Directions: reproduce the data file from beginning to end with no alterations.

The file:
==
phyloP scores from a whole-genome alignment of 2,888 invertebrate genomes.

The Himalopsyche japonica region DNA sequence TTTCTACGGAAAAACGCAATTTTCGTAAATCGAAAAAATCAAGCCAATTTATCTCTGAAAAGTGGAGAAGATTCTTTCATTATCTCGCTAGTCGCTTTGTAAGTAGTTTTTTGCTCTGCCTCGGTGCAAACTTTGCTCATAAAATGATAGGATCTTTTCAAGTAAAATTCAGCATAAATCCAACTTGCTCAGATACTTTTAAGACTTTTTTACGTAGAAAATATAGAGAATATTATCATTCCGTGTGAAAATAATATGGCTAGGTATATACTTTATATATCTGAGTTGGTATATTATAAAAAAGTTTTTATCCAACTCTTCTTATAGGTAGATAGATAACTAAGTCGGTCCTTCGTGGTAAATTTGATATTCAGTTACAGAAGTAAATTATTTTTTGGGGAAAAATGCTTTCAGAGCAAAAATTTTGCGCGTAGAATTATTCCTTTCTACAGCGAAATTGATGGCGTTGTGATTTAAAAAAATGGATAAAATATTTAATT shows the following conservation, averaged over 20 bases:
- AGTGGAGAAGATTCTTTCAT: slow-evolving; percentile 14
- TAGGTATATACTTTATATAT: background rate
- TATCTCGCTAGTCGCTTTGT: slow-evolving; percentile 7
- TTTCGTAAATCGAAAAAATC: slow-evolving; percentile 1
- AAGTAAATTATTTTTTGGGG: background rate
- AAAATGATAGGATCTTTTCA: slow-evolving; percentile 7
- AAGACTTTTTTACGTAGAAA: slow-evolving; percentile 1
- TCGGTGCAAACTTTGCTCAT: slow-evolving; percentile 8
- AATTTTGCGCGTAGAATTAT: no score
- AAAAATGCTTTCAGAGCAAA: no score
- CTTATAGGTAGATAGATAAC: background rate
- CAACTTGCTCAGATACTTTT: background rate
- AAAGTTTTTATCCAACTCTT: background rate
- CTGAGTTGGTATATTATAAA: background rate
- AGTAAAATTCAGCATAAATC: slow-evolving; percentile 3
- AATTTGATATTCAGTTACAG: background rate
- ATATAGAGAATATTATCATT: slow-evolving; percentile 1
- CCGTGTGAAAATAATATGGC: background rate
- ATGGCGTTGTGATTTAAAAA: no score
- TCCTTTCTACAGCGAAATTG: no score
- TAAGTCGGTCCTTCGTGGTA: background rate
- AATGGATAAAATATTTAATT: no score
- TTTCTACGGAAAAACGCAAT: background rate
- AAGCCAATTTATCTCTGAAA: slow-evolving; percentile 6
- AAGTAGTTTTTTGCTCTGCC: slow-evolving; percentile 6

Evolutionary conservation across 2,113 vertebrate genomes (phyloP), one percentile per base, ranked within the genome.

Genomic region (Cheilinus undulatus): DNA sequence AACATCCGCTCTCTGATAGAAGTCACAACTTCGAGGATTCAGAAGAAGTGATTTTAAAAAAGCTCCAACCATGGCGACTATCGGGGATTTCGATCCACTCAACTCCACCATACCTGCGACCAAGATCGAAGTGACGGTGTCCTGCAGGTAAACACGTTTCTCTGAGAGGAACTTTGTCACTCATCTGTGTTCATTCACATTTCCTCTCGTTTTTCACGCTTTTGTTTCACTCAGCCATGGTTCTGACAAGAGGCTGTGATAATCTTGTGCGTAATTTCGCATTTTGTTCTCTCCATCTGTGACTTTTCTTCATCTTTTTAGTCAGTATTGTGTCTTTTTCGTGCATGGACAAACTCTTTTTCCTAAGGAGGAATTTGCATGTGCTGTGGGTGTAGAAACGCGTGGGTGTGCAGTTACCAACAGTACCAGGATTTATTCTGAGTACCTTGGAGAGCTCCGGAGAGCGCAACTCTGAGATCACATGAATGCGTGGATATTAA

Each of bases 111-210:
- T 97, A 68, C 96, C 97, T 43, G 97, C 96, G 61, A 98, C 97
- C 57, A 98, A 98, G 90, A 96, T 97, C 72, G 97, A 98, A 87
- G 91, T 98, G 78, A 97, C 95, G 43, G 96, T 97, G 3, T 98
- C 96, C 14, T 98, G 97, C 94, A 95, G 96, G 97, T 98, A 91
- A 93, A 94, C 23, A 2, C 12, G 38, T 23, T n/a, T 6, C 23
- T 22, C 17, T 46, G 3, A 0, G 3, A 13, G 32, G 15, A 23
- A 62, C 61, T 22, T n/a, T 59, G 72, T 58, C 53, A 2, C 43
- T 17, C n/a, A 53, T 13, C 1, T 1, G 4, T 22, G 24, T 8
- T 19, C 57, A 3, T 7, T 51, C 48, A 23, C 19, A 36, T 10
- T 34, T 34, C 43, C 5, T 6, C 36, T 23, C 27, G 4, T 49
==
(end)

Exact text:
phyloP scores from a whole-genome alignment of 2,888 invertebrate genomes.

The Himalopsyche japonica region DNA sequence TTTCTACGGAAAAACGCAATTTTCGTAAATCGAAAAAATCAAGCCAATTTATCTCTGAAAAGTGGAGAAGATTCTTTCATTATCTCGCTAGTCGCTTTGTAAGTAGTTTTTTGCTCTGCCTCGGTGCAAACTTTGCTCATAAAATGATAGGATCTTTTCAAGTAAAATTCAGCATAAATCCAACTTGCTCAGATACTTTTAAGACTTTTTTACGTAGAAAATATAGAGAATATTATCATTCCGTGTGAAAATAATATGGCTAGGTATATACTTTATATATCTGAGTTGGTATATTATAAAAAAGTTTTTATCCAACTCTTCTTATAGGTAGATAGATAACTAAGTCGGTCCTTCGTGGTAAATTTGATATTCAGTTACAGAAGTAAATTATTTTTTGGGGAAAAATGCTTTCAGAGCAAAAATTTTGCGCGTAGAATTATTCCTTTCTACAGCGAAATTGATGGCGTTGTGATTTAAAAAAATGGATAAAATATTTAATT shows the following conservation, averaged over 20 bases:
- AGTGGAGAAGATTCTTTCAT: slow-evolving; percentile 14
- TAGGTATATACTTTATATAT: background rate
- TATCTCGCTAGTCGCTTTGT: slow-evolving; percentile 7
- TTTCGTAAATCGAAAAAATC: slow-evolving; percentile 1
- AAGTAAATTATTTTTTGGGG: background rate
- AAAATGATAGGATCTTTTCA: slow-evolving; percentile 7
- AAGACTTTTTTACGTAGAAA: slow-evolving; percentile 1
- TCGGTGCAAACTTTGCTCAT: slow-evolving; percentile 8
- AATTTTGCGCGTAGAATTAT: no score
- AAAAATGCTTTCAGAGCAAA: no score
- CTTATAGGTAGATAGATAAC: background rate
- CAACTTGCTCAGATACTTTT: background rate
- AAAGTTTTTATCCAACTCTT: background rate
- CTGAGTTGGTATATTATAAA: background rate
- AGTAAAATTCAGCATAAATC: slow-evolving; percentile 3
- AATTTGATATTCAGTTACAG: background rate
- ATATAGAGAATATTATCATT: slow-evolving; percentile 1
- CCGTGTGAAAATAATATGGC: background rate
- ATGGCGTTGTGATTTAAAAA: no score
- TCCTTTCTACAGCGAAATTG: no score
- TAAGTCGGTCCTTCGTGGTA: background rate
- AATGGATAAAATATTTAATT: no score
- TTTCTACGGAAAAACGCAAT: background rate
- AAGCCAATTTATCTCTGAAA: slow-evolving; percentile 6
- AAGTAGTTTTTTGCTCTGCC: slow-evolving; percentile 6

Evolutionary conservation across 2,113 vertebrate genomes (phyloP), one percentile per base, ranked within the genome.

Genomic region (Cheilinus undulatus): DNA sequence AACATCCGCTCTCTGATAGAAGTCACAACTTCGAGGATTCAGAAGAAGTGATTTTAAAAAAGCTCCAACCATGGCGACTATCGGGGATTTCGATCCACTCAACTCCACCATACCTGCGACCAAGATCGAAGTGACGGTGTCCTGCAGGTAAACACGTTTCTCTGAGAGGAACTTTGTCACTCATCTGTGTTCATTCACATTTCCTCTCGTTTTTCACGCTTTTGTTTCACTCAGCCATGGTTCTGACAAGAGGCTGTGATAATCTTGTGCGTAATTTCGCATTTTGTTCTCTCCATCTGTGACTTTTCTTCATCTTTTTAGTCAGTATTGTGTCTTTTTCGTGCATGGACAAACTCTTTTTCCTAAGGAGGAATTTGCATGTGCTGTGGGTGTAGAAACGCGTGGGTGTGCAGTTACCAACAGTACCAGGATTTATTCTGAGTACCTTGGAGAGCTCCGGAGAGCGCAACTCTGAGATCACATGAATGCGTGGATATTAA

Each of bases 111-210:
- T 97, A 68, C 96, C 97, T 43, G 97, C 96, G 61, A 98, C 97
- C 57, A 98, A 98, G 90, A 96, T 97, C 72, G 97, A 98, A 87
- G 91, T 98, G 78, A 97, C 95, G 43, G 96, T 97, G 3, T 98
- C 96, C 14, T 98, G 97, C 94, A 95, G 96, G 97, T 98, A 91
- A 93, A 94, C 23, A 2, C 12, G 38, T 23, T n/a, T 6, C 23
- T 22, C 17, T 46, G 3, A 0, G 3, A 13, G 32, G 15, A 23
- A 62, C 61, T 22, T n/a, T 59, G 72, T 58, C 53, A 2, C 43
- T 17, C n/a, A 53, T 13, C 1, T 1, G 4, T 22, G 24, T 8
- T 19, C 57, A 3, T 7, T 51, C 48, A 23, C 19, A 36, T 10
- T 34, T 34, C 43, C 5, T 6, C 36, T 23, C 27, G 4, T 49